PARIS — For its first major fragrance launch in seven years, the Cacharel division of L’Oreal has gone back to the beginning — all the way to Genesis.
Called Eden and billed in ads as the “forbidden fragrance,” Cacharel’s new women’s scent will make its debut in 10,000 doors in Europe and the Mideast April 15.
In the U.S., however, Eden will not bow until at least 1995, according to executives at Cosmair Inc., the U.S. licensee of L’Oreal. The European Designer Fragrances Division is planning the launch of another fragrance for 1994, said a Cosmair spokeswoman in New York, and a decision on Eden will not be made until the following year. She declined to elaborate.
“In fine fragrances, we have two big launches this year,” said Georges Klarsfeld, international managing director of L’Oreal’s prestige unit. “In Europe, this is the big push, and in the U.S., it will be Ralph Lauren Polo Sport.” Klarsfeld said he expects Eden to hit $40 million in sales in Europe and the Mideast this year.
“We consider that the threshold for success is $60 million once the scent is rolled out worldwide,” Klarsfeld said.
He declined to specify how much L’Oreal will spend to support the launch, but sources estimated an advertising and promotional budget equaling 60 percent of sales — $25 million — including TV. “I can’t imagine not doing TV, given the prices and target of Cacharel,” Klarsfeld said.
Eden, which is available in eau de parfum only, is aimed at the same 18-to-35-year-old audience as Anais Anais and Loulou, previous Cacharel women’s scents. Like those fragrances, Eden is priced below the most expensive brands. At $36 for a 50-ml. eau de parfum pour, Eden is priced well below Chanel No. 5, which sells for $53.
For the TV spot, which features actors posing as Adam and Eve in a surreal, jungle-like Eden, Cacharel tapped Spaniard Javier Vallhonrat as photographer and director.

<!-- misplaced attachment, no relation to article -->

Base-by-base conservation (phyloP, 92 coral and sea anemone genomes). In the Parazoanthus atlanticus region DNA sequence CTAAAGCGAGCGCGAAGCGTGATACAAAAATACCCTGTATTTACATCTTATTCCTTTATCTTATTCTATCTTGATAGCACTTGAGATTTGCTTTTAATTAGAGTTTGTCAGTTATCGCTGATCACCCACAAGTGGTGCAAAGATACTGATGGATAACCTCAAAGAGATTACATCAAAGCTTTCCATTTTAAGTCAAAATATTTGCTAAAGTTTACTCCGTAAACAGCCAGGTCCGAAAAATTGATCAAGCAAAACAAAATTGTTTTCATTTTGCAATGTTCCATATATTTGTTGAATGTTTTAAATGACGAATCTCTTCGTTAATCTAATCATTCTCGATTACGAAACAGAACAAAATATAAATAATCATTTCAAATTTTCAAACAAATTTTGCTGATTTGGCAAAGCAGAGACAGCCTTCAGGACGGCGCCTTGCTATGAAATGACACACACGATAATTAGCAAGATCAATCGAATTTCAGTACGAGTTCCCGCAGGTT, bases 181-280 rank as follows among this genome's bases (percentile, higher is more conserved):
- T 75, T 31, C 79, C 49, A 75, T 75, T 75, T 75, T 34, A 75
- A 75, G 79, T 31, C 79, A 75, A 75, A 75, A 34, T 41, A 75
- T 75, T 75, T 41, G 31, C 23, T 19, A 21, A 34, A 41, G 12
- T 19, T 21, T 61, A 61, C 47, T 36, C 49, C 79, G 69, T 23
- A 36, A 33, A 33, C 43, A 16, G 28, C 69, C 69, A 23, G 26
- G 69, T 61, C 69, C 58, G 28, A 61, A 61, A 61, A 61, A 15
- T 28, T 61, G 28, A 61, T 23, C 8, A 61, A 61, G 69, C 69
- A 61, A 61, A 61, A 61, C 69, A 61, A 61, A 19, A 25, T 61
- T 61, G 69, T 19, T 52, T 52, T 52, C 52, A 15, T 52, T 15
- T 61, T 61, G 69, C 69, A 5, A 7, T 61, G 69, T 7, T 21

Although Eve will be shown bare-breasted in the European version of the commercial, Klarsfeld said, the film will be edited for the U.S.
“We’re aware of the restrictions in the U.S., but we couldn’t show Adam and Eve with clothes on in the garden,” insisted Annette Louit, international director of Cacharel.
Although the sales objectives, advertising budget, price points and even the product’s marbleized opaline bottle are similar to those for Anais Anais and Loulou, Eden differs in several respects:
- It tries to broaden the target audience of the Cacharel brand.
- It should confirm Cacharel’s place among L’Oreal’s prestige leaders worldwide.
L’Oreal executives point to Cacharel’s volume with pride because the brand was created from scratch, unlike most of the firm’s successful designer businesses, which were acquired.
Anais, which was launched in 1978, represents half of Cacharel’s worldwide sales. In Europe, the women’s scent ranked number three in 1992, according to sources.
Furthermore, as a global fragrance and cosmetics brand, Cacharel has fared better than the French apparel licensor of the same name. Founded in 1963 by Jean Bousquet, Cacharel saw its ready-to-wear sales drop by 20 percent in 1993 to $92 million (540 million francs).